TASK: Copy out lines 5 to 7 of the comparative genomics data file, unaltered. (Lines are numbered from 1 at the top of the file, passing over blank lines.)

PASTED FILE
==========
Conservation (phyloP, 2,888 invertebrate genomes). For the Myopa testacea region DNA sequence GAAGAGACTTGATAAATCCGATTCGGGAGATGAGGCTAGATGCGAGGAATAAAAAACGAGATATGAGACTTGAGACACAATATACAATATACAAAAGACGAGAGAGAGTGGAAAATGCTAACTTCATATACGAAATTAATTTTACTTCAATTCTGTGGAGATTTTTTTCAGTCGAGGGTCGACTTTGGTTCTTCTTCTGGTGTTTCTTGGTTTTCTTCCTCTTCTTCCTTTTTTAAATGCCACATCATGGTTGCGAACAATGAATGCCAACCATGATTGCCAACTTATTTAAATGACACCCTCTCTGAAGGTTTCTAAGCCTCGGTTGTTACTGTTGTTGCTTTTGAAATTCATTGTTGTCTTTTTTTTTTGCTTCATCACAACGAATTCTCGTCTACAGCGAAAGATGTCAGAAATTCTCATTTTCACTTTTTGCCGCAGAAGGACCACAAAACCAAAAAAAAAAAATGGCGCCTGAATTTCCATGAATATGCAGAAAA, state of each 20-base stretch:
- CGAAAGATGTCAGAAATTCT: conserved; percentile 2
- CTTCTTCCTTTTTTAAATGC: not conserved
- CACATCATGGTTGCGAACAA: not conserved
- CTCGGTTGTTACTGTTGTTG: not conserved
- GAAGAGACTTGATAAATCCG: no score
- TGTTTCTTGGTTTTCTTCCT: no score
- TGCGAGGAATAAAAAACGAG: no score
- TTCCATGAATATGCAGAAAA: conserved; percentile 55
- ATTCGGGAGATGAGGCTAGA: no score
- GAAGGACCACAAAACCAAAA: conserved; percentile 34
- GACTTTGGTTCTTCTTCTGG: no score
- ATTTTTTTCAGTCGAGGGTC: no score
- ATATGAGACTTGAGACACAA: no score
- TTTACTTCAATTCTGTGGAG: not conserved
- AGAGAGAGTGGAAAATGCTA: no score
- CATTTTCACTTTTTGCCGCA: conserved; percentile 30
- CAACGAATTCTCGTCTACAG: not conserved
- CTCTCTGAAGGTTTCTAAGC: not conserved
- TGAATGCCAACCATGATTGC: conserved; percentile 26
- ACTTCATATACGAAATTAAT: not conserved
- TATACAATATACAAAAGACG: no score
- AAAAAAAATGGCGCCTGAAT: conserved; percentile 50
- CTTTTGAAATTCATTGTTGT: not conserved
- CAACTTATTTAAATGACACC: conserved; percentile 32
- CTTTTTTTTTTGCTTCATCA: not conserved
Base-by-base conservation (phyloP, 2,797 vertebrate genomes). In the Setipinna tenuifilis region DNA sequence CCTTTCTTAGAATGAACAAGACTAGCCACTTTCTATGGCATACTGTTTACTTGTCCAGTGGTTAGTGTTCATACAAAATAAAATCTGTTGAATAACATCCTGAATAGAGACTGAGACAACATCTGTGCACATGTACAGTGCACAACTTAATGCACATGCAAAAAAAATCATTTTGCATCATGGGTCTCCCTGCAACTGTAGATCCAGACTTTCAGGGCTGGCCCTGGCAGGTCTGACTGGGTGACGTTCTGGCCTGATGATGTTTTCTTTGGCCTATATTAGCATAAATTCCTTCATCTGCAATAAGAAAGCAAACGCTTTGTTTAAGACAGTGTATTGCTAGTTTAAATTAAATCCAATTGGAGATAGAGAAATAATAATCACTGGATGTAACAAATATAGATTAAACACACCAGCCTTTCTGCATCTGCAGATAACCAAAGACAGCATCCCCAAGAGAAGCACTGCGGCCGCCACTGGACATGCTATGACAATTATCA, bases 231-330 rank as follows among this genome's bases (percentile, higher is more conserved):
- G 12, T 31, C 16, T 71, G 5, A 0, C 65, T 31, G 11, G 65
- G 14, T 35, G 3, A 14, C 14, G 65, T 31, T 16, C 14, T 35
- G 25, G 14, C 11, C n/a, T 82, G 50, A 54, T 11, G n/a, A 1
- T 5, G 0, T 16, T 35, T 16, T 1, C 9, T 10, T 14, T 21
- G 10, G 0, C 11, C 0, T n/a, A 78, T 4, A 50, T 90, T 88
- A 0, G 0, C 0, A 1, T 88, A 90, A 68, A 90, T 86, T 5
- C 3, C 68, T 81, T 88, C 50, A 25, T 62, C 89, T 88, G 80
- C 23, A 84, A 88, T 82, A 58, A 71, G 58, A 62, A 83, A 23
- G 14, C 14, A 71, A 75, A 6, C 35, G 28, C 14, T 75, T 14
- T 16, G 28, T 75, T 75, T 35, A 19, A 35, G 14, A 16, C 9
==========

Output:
- CTCGGTTGTTACTGTTGTTG: not conserved
- GAAGAGACTTGATAAATCCG: no score
- TGTTTCTTGGTTTTCTTCCT: no score